It's been a few days since Eminem dropped his latest studio album Revival, and the reviews remain mixed. While some appreciate the maturity of certain songs like "Castle" and "Arose," others have been vocally put off by the project's production and musical direction. And while many of Eminem's post-Encore albums have been subjected to rabid dissection from fans and critics alike, the prolific emcee has somehow managed to keep a level head in the midst of all the fervor. Today, Eminem spoke with Vulture about a variety of topics, including the obvious like Revival and Donald Trump, as well as some obscurities for the fans, like a few tidbits about Relapse and Encore.

The interview is actually one of the more in-depth I've seen from Eminem, and he reveals some of his motivations behind balancing his more serious music with his off-the-wall content. "I’ve grown and sometimes I want to reflect that — but when I’m writing, a line will pop in my head that’s so fucking ridiculous that it’s funny, and depending on the punch lines I need and the rhyme schemes in the song maybe I’ll use it," says Em. "People who know my music can tell when I’m joking around and when I’m being honest about a subject."

He also acknowledges the fact that Revival is destined for commercial success and critical division, claiming it's a recurring pattern for him. "I’ve always felt in touch with the people who listen to my music," says Em. I make it for them. Anybody else, fuck ‘em. It’s fine if critics or whoever keep thinking I’m not as good as I was. So what I’m looking for — whatever the response or the sales — is things I did right or things I could’ve improved musically. I’m critical of myself and I’m always trying to figure out how to do better. I certainly have not had a perfect career. I’ve put out bad albums."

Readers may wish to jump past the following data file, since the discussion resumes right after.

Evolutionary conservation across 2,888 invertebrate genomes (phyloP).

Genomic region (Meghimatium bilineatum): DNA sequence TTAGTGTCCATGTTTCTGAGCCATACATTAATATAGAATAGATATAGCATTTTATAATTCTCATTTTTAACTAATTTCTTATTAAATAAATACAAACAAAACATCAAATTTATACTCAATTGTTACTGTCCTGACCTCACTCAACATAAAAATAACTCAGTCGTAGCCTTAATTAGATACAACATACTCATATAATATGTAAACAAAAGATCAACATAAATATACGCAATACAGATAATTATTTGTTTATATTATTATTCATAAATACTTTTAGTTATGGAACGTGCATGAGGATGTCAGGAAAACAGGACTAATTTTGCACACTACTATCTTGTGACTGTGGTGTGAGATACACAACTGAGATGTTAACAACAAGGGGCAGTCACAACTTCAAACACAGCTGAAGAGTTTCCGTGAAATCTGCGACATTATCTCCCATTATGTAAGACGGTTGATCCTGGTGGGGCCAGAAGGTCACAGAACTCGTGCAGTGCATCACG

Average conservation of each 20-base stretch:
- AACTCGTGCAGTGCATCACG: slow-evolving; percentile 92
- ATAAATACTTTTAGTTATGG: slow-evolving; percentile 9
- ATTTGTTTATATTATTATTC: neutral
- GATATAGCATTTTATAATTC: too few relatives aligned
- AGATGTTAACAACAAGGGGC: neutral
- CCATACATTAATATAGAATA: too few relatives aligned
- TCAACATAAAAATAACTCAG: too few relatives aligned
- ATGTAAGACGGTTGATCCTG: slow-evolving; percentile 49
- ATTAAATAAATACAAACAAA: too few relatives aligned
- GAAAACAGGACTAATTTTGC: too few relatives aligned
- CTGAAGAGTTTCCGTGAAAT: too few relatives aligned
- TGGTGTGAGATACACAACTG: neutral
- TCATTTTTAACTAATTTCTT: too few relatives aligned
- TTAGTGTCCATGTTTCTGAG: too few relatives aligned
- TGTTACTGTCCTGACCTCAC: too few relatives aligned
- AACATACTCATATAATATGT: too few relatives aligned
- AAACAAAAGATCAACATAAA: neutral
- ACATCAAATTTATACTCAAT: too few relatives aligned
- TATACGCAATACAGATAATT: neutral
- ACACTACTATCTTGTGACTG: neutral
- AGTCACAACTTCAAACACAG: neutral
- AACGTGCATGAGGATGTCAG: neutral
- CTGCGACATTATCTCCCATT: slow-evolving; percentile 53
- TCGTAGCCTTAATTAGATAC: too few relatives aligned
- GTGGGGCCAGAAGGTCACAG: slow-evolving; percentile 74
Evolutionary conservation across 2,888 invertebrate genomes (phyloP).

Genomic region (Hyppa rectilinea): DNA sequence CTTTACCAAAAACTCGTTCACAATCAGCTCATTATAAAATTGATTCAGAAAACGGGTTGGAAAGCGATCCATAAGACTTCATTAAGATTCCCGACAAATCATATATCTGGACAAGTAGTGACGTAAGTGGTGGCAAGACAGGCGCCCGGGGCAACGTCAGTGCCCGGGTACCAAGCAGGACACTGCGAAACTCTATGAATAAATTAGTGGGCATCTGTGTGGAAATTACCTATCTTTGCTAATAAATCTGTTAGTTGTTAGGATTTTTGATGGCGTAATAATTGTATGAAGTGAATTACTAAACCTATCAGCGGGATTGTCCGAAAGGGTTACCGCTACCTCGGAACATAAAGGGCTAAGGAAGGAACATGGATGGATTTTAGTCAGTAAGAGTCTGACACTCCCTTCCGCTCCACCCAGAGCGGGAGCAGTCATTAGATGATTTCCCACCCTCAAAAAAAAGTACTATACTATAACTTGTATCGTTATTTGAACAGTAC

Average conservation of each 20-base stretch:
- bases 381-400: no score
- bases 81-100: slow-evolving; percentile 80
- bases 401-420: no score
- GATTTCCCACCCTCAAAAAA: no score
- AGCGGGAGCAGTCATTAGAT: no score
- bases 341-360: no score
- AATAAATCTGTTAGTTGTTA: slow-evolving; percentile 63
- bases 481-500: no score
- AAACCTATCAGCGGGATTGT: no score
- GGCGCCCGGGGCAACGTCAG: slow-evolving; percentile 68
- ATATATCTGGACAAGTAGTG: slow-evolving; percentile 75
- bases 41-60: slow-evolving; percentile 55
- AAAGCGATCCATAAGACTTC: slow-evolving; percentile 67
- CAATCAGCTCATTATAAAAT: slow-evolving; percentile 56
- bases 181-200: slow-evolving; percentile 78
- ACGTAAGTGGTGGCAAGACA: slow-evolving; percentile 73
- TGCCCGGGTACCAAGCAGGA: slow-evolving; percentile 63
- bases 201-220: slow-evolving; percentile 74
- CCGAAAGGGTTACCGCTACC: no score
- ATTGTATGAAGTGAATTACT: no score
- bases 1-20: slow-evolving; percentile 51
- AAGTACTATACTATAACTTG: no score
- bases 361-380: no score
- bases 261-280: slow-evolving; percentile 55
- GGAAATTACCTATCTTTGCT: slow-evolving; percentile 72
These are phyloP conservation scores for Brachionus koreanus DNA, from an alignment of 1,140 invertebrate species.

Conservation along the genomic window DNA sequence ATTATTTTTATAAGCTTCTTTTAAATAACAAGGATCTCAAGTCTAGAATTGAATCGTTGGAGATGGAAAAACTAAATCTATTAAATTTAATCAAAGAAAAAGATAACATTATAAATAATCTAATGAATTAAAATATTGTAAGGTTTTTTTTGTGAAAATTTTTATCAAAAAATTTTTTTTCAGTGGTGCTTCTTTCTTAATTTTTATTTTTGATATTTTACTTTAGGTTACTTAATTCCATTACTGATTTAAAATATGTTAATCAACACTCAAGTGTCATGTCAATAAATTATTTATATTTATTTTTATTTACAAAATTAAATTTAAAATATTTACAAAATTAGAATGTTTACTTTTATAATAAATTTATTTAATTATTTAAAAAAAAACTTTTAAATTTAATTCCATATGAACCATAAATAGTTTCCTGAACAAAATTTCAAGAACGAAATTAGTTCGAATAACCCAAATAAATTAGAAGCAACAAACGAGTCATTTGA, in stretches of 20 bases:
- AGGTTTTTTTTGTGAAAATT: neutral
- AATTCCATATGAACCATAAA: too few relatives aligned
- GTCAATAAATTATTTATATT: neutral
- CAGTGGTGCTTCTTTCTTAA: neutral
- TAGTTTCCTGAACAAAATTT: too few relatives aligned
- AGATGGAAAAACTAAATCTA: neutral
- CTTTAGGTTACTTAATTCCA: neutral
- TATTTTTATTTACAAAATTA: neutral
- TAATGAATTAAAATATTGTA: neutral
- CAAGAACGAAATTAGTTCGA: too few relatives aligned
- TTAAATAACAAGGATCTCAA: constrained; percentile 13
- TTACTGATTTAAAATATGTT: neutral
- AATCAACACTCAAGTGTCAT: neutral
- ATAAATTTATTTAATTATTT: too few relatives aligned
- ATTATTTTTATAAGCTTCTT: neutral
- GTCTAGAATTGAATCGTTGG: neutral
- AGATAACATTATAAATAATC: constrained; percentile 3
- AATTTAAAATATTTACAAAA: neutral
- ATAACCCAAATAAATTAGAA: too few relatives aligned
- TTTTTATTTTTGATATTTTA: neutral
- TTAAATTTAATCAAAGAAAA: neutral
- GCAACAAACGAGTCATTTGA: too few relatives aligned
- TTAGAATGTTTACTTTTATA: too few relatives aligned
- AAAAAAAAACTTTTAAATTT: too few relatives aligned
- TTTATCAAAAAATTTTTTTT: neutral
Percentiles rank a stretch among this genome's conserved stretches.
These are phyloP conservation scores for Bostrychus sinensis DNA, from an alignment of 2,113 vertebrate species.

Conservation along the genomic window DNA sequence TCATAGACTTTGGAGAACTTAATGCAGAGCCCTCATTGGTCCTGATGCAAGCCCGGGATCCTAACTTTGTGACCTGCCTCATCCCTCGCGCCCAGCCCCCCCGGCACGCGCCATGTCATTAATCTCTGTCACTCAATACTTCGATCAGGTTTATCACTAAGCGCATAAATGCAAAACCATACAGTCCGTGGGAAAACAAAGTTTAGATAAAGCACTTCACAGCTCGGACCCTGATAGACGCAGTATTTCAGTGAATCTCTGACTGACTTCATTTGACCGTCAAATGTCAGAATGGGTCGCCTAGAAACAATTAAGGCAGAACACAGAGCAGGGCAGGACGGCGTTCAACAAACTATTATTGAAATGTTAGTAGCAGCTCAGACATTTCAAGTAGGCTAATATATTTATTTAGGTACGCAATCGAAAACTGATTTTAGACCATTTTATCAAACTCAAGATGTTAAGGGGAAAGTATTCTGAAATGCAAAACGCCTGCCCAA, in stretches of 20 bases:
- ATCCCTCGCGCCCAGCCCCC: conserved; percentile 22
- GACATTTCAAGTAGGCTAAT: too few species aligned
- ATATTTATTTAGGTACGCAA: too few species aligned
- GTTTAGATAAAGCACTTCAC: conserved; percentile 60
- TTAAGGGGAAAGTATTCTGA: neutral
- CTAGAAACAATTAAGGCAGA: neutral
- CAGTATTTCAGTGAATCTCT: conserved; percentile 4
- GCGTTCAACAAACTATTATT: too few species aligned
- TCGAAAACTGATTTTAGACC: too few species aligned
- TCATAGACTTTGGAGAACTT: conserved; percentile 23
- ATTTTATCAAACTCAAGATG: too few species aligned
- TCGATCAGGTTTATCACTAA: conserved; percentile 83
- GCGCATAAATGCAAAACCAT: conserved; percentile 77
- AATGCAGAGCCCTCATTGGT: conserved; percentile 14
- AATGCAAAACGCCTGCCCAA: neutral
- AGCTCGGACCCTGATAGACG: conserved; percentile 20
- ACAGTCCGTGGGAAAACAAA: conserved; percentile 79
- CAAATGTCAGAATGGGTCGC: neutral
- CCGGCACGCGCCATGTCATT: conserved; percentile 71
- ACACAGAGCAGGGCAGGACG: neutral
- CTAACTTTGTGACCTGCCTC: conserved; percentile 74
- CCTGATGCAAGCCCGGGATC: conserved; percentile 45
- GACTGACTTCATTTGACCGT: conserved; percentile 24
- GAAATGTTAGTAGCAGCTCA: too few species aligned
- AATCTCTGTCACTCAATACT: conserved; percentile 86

He goes on to cite Encore and Relapse, which he clearly feels weren't up to par. "Encore was mediocre, and with Relapse— it was the best I could do at that point in time."[Relapse] was a funny album for me because I was just starting back rapping after coming out of addiction," says Em. I recorded at least 50 to 60 songs for that album and on each one I would get a little more drastic with the accents, trying to bend the words and make them rhyme in ways they wouldn’t if you just said them regular...So yeah, I don’t know how much replay value that album has."

As for Encore, he elaborates on what might have been: "I’m cool with probably half that album. I recorded that towards the height of my addiction. I remember four songs leaked and I had to go to L.A. and get Dre. I was in a room by myself writing songs in 25, 30 minutes because we had to get it done, and what came out was so goofy. That’s how I ended up making songs like “Rain Man” and “Big Weenie.” They’re pretty out there. If those other songs hadn’t leaked, Encore would’ve been a different album." It's safe to speculate that some of the songs in question were "Bully," "Love You More," and "We As Americans." 

And while he has the reputation as a bit of a tech-fearing luddite, he assures us that he's more in tune with current music than we might think: "As far as relevance, rap is definitely evolving — the flow patterns and beats. There’s a lot of trap beats that are half time and things like that that are new. Some of it I really like and some I don’t particularly care for but I can see why people like it. I’m probably more in tune with the state of hip-hop than a lot of people think, because listening to what’s great right now pumps me up to do my own thing. I think people look at me and believe I might be out of touch." 

For more from Em, including a detailed breakdown on the rise of Donald Trump, his thoughts on Revival, and his thoughts on dating, check out the full interview right here